Advanced Friction Stir Processing for Ultra-refined Microstructure Development of Aluminum 7XXX Series Alloys

Award Information
Agency: Department of Defense
Branch: Air Force
Contract: FA9550-08-C-0027
Agency Tracking Number: F074-038-0257
Amount: $99,260.00
Phase: Phase I
Program: STTR
Solicitation Topic Code: AF07-T038
Solicitation Number: N/A
Timeline
Solicitation Year: 2007
Award Year: 2008
Award Start Date (Proposal Award Date): 2007-10-31
Award End Date (Contract End Date): 2008-07-31
Small Business Information
W227 N546 Westmound Drive, Waukesha, WI, 53186
DUNS: 040722295
HUBZone Owned: N
Woman Owned: N
Socially and Economically Disadvantaged: N
Principal Investigator
 Christopher Smith
 V.P. Engineering / Operations
 (262) 522-6680
 csmith@frictionstirlink.com
Business Contact
 Ron Bertieri
Title: President
Phone: (262) 522-6680
Email: rbertieri@frictionstirlink.com
Research Institution
N/A
Abstract
Friction Stir Processing (FSP) has been demonstrated to generate refined microstructures, resulting in improved material properties. This has several areas of application. First, FSP can enhance the formability of the particular alloy of interest. This is especially important for the superplastic forming process, where the use of FSP can be used to create superplastic behavior at high strain rates from standard alloys, that otherwise would not exhibit such behavior. This allows for significantly lower material cost. This can allow more standard alloys and thicker material to be used in the superplastic forming process. Furthermore, this can enable the superplastic forming process to be used in a larger range of applications, allowing its benefits (unitization or part count reduction, potential weight reduction, and lower cost) to be realized. Other areas where FSP can be used to modify properties and achieve significant benefit are the processing of castings and local addition of stiffening phases. Local processing can be performed to locally improve material properties to improve overall part performance (e.g. fatigue life, stiffness), reduce costs, and potentially reduce weight. This project will investigate commercial and technical feasibility to understand how FSP can be used in aerospace structures to reduce cost and weight.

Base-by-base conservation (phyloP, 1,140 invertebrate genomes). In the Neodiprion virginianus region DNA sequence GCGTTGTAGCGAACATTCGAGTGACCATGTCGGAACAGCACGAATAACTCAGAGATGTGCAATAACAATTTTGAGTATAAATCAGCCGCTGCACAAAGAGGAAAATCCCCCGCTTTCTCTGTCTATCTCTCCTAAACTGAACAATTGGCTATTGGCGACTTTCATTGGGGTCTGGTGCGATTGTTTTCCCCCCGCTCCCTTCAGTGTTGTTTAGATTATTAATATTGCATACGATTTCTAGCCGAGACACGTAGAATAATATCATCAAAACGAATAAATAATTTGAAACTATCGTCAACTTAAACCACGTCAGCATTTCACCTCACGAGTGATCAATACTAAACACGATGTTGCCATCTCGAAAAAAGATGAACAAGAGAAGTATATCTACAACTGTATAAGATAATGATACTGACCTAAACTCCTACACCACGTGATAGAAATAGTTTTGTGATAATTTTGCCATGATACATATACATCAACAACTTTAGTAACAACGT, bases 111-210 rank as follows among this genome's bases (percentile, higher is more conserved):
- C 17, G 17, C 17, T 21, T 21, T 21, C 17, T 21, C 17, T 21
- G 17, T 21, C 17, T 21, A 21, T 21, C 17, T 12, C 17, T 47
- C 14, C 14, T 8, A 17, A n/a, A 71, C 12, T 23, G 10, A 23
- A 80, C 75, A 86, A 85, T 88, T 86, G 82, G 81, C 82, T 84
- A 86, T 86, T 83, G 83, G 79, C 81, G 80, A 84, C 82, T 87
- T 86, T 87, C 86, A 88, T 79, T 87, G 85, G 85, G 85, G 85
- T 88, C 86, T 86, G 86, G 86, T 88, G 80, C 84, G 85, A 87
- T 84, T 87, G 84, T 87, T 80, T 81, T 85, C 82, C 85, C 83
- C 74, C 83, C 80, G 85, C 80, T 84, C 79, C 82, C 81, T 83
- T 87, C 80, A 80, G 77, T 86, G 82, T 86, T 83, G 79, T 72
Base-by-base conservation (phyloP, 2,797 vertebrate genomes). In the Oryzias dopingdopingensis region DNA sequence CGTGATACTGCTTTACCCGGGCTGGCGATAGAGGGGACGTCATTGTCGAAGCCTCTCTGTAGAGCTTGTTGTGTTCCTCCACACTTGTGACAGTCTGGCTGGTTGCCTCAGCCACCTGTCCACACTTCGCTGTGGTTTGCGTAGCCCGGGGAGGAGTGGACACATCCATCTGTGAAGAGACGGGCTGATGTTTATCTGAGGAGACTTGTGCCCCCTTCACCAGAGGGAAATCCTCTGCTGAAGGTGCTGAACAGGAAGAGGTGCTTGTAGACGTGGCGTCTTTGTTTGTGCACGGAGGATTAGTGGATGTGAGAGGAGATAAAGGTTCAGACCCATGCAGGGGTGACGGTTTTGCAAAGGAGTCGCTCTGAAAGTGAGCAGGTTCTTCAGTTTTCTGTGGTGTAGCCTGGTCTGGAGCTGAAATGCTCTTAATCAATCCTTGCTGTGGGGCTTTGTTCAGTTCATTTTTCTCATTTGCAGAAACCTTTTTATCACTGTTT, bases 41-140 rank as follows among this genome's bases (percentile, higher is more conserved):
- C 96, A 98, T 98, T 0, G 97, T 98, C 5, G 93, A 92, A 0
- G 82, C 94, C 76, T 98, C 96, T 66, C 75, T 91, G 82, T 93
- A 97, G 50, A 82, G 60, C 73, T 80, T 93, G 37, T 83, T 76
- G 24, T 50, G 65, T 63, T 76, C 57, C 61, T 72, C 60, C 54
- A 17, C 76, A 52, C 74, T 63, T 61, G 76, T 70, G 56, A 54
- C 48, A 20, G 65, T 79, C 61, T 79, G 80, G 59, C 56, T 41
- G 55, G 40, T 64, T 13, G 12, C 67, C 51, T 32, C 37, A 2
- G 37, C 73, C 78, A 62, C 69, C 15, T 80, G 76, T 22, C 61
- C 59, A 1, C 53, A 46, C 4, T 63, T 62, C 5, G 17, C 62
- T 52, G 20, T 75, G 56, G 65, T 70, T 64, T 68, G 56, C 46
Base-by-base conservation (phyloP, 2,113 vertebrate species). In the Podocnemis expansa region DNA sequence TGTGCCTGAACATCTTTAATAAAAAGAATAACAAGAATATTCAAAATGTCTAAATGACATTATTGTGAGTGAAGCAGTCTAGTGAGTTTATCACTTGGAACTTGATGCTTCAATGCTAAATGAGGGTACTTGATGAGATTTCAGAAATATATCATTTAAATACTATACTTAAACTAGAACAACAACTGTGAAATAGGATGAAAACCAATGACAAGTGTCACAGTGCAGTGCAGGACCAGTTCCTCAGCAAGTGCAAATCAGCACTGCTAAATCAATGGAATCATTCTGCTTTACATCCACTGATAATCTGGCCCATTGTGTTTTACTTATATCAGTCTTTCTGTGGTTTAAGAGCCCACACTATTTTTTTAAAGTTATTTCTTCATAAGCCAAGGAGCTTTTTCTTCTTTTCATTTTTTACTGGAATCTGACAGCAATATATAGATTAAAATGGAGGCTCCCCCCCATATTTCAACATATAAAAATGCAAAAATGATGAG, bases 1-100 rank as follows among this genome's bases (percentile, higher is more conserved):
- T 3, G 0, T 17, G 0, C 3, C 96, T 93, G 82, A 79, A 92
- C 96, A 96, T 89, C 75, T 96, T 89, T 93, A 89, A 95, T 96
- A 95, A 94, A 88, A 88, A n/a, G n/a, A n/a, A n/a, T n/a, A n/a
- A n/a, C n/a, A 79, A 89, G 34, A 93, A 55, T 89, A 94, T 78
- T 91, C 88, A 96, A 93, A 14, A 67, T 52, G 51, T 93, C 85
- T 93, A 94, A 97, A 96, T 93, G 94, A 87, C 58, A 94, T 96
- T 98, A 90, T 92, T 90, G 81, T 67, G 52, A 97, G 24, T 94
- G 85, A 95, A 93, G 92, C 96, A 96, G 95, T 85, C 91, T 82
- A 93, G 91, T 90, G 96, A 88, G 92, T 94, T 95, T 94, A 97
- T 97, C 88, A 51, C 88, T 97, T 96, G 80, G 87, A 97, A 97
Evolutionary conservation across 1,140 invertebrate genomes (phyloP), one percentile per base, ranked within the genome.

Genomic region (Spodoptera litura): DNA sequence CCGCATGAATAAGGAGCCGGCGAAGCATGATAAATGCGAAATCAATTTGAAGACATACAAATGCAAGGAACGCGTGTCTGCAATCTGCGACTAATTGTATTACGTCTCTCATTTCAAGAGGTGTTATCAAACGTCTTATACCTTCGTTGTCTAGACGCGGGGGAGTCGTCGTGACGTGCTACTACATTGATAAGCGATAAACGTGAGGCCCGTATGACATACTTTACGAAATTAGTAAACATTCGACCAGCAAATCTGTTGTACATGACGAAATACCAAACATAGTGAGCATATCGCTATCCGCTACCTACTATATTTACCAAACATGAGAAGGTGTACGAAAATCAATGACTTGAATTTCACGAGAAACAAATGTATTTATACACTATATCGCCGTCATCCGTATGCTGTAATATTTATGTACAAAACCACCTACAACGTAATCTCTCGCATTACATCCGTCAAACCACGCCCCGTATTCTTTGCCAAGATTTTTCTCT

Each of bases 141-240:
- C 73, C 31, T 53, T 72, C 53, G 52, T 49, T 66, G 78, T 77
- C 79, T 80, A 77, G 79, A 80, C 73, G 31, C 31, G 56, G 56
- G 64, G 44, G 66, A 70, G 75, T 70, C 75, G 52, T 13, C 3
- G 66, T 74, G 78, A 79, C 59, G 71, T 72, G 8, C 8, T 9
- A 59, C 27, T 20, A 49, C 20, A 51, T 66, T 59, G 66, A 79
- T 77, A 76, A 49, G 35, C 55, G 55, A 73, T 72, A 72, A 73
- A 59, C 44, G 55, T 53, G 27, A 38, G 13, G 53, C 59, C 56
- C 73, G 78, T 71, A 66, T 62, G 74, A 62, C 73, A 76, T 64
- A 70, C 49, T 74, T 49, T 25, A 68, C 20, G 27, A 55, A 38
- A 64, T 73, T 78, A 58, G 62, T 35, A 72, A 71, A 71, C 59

* Information listed above is at the time of submission. *

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